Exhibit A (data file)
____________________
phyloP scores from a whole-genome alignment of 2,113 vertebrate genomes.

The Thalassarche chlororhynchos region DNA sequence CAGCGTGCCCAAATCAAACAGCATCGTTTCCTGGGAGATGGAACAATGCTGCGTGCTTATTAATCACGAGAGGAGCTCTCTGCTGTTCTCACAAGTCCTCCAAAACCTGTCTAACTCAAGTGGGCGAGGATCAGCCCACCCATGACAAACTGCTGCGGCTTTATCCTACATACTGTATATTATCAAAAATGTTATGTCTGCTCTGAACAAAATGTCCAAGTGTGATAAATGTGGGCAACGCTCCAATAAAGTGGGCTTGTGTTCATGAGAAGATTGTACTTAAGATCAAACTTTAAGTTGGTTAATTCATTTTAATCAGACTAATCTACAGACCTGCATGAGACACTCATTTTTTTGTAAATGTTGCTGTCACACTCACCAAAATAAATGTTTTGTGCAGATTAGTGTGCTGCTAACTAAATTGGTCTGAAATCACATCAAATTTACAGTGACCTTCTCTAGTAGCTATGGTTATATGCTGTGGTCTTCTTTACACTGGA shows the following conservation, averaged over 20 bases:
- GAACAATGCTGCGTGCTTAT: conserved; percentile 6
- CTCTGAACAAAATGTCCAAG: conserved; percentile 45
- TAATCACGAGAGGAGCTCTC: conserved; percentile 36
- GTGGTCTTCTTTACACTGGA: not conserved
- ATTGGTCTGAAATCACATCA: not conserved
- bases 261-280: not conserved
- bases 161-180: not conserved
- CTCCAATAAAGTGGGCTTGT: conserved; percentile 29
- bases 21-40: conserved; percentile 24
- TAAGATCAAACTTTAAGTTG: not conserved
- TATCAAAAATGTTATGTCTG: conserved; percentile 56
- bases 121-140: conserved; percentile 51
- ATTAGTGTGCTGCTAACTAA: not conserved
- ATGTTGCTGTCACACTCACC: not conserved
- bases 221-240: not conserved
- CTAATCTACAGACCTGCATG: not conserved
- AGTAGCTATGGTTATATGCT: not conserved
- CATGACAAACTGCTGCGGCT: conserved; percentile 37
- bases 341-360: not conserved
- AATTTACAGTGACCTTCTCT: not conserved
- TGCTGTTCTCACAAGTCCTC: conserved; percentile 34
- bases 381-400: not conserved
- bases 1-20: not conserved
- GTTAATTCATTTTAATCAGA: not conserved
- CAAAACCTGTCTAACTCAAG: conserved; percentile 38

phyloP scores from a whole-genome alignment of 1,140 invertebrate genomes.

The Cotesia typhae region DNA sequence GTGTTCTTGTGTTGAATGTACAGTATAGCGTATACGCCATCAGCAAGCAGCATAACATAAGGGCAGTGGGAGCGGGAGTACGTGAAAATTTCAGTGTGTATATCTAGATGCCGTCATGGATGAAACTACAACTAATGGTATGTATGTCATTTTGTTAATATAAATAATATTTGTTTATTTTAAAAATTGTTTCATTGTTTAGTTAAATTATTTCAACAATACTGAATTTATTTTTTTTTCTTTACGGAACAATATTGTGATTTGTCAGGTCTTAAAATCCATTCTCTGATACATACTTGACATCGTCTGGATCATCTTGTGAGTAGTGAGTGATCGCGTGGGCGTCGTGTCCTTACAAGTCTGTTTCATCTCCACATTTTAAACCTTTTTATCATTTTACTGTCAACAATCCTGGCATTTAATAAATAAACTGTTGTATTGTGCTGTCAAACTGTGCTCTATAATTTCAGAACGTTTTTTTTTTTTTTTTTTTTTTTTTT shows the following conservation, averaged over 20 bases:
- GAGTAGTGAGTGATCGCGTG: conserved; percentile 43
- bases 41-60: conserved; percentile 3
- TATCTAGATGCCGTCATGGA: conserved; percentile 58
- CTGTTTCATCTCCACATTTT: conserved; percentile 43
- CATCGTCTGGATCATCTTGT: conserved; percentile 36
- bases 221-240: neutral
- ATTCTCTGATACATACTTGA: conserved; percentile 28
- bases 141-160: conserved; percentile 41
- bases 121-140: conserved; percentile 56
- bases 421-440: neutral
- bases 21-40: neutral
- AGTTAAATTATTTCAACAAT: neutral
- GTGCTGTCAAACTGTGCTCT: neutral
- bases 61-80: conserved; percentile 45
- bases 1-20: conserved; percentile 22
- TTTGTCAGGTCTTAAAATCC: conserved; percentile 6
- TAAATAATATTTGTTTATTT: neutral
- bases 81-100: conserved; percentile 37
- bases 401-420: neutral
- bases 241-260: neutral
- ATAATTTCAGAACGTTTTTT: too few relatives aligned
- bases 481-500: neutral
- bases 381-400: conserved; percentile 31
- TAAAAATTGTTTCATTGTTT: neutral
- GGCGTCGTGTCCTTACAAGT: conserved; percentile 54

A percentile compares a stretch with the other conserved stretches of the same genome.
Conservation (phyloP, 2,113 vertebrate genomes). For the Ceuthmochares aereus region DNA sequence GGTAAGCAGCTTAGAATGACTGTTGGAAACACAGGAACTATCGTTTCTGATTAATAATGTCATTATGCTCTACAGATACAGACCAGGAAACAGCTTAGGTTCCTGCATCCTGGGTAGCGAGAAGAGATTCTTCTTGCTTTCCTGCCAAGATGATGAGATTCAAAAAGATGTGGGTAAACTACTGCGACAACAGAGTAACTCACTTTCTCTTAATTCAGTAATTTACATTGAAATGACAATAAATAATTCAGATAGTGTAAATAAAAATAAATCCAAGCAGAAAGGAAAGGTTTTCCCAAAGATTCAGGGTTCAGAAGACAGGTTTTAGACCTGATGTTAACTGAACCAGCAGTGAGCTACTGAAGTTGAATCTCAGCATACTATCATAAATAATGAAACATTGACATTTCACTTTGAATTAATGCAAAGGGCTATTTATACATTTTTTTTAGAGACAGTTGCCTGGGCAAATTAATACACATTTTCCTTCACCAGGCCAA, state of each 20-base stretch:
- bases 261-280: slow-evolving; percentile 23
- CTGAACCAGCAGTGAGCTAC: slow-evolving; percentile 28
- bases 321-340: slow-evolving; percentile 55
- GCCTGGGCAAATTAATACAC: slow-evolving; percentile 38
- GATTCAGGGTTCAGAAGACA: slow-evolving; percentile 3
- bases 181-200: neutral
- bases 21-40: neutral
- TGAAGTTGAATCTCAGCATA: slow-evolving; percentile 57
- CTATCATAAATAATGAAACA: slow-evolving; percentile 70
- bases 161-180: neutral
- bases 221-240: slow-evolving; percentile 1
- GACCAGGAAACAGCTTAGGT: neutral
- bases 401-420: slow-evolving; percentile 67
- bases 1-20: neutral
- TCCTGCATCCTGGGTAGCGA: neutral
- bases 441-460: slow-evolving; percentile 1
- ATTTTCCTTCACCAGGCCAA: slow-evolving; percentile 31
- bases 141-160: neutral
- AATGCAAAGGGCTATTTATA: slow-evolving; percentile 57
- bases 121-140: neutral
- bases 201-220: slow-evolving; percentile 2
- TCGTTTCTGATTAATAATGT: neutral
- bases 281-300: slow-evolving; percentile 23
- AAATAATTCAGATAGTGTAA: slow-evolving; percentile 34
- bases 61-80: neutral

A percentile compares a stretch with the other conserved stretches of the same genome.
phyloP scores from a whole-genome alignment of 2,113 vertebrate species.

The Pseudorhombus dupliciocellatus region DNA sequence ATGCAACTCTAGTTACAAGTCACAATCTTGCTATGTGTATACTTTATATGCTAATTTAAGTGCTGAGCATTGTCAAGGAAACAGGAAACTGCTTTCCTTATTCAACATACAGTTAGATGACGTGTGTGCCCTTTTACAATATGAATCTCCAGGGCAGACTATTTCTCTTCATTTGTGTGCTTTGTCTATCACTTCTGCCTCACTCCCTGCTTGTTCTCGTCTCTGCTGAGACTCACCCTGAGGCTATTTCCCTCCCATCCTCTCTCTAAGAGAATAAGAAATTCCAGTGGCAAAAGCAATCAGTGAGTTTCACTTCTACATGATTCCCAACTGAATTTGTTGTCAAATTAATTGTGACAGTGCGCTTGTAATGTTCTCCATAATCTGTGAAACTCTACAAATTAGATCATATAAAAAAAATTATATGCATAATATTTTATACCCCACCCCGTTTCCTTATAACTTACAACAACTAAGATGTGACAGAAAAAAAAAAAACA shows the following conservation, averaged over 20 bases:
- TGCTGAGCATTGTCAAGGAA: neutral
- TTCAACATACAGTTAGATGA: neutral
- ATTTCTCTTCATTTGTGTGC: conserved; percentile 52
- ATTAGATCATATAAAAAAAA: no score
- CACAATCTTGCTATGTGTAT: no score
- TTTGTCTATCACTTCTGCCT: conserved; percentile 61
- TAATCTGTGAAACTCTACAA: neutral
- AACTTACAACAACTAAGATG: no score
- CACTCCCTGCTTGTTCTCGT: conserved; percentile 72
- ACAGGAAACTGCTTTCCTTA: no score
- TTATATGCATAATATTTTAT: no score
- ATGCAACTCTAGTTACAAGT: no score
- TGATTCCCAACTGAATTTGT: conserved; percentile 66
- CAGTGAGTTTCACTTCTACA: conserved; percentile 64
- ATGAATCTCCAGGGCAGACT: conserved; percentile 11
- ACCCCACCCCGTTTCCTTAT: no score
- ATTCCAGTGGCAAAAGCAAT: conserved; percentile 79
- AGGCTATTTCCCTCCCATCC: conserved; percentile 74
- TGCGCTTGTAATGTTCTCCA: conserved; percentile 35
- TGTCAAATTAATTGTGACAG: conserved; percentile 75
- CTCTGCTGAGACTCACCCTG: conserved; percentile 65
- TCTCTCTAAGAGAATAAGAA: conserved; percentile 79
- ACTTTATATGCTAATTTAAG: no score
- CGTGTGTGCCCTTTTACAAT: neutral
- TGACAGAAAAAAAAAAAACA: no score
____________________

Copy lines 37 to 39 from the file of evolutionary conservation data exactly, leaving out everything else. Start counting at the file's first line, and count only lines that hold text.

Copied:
- bases 141-160: conserved; percentile 41
- bases 121-140: conserved; percentile 56
- bases 421-440: neutral